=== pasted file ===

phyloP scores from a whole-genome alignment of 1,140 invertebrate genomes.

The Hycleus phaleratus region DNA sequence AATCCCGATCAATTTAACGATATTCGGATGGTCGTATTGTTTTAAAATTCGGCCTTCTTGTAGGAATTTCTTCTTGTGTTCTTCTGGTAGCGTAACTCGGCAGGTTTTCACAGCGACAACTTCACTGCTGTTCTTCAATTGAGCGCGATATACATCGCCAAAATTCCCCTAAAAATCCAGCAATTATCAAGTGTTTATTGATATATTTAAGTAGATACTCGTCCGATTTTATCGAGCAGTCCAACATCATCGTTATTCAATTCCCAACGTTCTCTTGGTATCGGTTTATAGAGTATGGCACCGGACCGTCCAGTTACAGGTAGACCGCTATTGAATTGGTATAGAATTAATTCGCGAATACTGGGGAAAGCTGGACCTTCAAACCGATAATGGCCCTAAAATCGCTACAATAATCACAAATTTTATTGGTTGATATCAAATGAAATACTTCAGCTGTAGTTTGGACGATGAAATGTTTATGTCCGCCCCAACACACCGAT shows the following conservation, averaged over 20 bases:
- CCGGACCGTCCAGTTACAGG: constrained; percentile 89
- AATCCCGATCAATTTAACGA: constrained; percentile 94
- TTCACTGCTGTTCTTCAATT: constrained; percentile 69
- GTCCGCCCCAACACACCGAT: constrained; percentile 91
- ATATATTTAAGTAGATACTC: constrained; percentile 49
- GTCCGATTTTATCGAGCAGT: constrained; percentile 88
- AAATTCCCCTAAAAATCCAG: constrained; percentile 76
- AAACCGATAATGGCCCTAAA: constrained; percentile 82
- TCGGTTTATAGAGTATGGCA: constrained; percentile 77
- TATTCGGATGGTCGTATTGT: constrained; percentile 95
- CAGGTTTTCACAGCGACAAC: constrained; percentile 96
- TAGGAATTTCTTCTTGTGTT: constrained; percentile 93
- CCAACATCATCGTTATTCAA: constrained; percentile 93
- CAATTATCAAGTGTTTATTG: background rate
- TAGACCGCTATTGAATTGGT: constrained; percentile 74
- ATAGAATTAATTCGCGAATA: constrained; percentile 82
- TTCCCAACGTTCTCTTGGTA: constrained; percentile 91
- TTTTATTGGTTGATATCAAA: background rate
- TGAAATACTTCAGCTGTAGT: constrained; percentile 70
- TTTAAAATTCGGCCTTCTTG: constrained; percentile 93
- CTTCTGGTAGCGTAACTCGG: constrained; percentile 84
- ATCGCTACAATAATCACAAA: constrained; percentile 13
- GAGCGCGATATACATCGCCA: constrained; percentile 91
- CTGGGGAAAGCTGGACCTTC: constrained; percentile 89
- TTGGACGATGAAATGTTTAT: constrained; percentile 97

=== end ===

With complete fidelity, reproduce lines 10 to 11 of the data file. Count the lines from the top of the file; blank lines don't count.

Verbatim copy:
- AAACCGATAATGGCCCTAAA: constrained; percentile 82
- TCGGTTTATAGAGTATGGCA: constrained; percentile 77